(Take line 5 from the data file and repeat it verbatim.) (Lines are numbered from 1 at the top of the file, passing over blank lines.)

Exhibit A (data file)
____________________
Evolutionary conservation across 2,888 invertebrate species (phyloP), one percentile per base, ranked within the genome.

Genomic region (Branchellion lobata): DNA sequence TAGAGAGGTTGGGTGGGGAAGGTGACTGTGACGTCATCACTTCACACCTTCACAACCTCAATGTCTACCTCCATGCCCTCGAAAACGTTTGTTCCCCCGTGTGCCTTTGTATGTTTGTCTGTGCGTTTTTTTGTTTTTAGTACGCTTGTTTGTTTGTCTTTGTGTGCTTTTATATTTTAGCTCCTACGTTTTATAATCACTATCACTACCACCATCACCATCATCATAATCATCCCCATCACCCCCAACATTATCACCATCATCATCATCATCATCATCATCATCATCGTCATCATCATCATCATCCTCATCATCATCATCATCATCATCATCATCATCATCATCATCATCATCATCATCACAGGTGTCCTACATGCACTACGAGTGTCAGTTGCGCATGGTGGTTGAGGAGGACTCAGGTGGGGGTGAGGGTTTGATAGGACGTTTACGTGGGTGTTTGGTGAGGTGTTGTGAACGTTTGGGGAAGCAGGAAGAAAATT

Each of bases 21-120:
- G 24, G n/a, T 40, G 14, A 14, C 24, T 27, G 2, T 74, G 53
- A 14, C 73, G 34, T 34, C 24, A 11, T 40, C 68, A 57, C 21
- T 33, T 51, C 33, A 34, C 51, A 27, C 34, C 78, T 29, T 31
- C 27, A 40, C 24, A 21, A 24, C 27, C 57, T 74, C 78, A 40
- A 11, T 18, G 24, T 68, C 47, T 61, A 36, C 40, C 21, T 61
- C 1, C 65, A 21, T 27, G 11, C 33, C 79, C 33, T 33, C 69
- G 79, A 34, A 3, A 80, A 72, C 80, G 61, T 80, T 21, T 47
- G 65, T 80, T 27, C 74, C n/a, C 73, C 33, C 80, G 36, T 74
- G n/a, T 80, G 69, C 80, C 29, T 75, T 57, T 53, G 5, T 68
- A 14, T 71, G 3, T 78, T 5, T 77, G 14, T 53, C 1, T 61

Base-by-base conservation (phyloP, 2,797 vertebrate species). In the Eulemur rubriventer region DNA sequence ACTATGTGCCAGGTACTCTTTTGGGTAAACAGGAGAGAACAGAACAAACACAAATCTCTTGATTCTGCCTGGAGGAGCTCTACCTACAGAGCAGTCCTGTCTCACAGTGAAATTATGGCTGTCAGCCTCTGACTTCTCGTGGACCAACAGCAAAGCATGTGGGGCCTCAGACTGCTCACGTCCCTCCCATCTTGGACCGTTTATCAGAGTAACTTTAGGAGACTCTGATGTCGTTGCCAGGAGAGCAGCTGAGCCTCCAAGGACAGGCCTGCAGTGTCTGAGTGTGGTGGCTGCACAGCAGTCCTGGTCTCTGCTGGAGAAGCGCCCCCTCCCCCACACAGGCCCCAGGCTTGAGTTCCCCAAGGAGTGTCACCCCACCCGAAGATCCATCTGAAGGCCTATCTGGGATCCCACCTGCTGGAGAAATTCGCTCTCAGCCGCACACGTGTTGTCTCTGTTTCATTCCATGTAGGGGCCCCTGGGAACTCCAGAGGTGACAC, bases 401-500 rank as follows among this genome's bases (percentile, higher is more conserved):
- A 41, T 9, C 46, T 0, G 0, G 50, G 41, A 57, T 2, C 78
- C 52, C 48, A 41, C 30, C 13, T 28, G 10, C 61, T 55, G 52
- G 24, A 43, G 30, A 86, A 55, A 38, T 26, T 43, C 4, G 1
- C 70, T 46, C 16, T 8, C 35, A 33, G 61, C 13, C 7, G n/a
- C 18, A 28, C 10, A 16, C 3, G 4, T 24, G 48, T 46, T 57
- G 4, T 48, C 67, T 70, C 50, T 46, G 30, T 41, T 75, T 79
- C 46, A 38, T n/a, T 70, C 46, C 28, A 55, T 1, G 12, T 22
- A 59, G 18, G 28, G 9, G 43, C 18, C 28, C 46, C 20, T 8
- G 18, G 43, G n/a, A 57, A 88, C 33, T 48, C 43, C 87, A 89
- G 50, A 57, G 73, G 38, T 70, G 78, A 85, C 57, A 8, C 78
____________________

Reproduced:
- A 14, C 73, G 34, T 34, C 24, A 11, T 40, C 68, A 57, C 21